The majority of humans now live in cities. Some are the great cities, rich in history, filled with modern delights; others are less great cities, cities that never were much to talk about or cities that long ago lost their vitality. But all cities provide a layer of insulation between the individual and the natural world that sustains his/her life. When your food comes from the supermarket, your water from a tap, and your shelter from the efforts of specialists called construction workers, it is easy to forget that ultimately food, water and shelter are provided by nature.
Separated from nature it is also easy to become detached from nature, to fail to recognize the damage we do, day by day, to the natural systems that underlie our own lives. How else to explain the relative lack of urgency about an environmental crisis that grows steadily worse? Oh, we know about the environmental crisis, but we do not see it as the life-threatening monster it is. We do not fear it; we have lots of other concerns that are more important. Finding ways to break through to urban populations is a major task for those who would change our perceptions of the environmental damage we are creating.
Our impacts on the planet are not uniform. There are still places lightly touched as well as places made virtually uninhabitable by our past activities. True, there are ever fewer lightly touched places, but the fact that some still exist gives hope that it is not yet too late for us to recover a world that we need if our lives are to continue to prosper. Our appreciation of places varies, and our understanding of how they are being changed also varies – we are simply more aware of certain types of ecosystem and can see more easily how our actions are disturbing them.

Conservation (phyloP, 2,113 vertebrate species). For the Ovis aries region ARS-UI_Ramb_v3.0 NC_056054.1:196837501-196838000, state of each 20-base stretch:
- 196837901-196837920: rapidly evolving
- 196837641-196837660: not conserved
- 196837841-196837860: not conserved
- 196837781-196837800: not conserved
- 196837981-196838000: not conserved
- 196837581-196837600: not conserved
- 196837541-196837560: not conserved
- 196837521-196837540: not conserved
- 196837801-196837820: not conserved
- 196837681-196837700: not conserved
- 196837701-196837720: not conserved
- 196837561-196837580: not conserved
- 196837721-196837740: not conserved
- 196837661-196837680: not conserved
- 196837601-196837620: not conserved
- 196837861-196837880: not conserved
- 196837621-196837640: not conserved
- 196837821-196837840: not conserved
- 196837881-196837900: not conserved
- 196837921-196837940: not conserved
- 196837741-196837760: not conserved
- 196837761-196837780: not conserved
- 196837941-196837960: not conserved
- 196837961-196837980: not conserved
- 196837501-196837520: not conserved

When it comes to the oceans, our ability to understand and appreciate is particularly weak. We simply do not know the oceans in the way in which we know the land. Reports appear regularly documenting the extent of our ocean impacts. We are changing ocean pH more rapidly and to a greater extent than it has been changed for 55 million years. We have initiated a process of sea level rise that is unprecedented during the last 8000 years, essentially all of human history, and it is going to disrupt all our coastal cities as well as our smaller coastal villages. It’s a process that will not stop for several hundred years no matter what steps we take to reduce emissions of greenhouse gases. Our warming of the oceans risks substantial changes to the pattern of global ocean circulation and a reordering of the planetary heat budget. The accumulation of plastic waste in the open ocean, never mind all the other forms of oceanic pollution, appears to be having substantive consequences for trophic structures of plankton communities as well as for unfortunate turtles, dolphins and other larger creatures which become inextricably tangled up or constipated and die unnecessary deaths. We have created some 400 coastal dead zones, regions of the ocean where nutrient enrichment, due to mismanaged agriculture and land use and to releases of inadequately treated sewage, both lowers fisheries production and leads to the massive toxic algal blooms that are red tides. And our overfishing, nearly everywhere, has reduced the total biomass of fish in the world’s oceans by 90%. Yet, mostly, we assume the oceans will endure.
The special case of coral reefs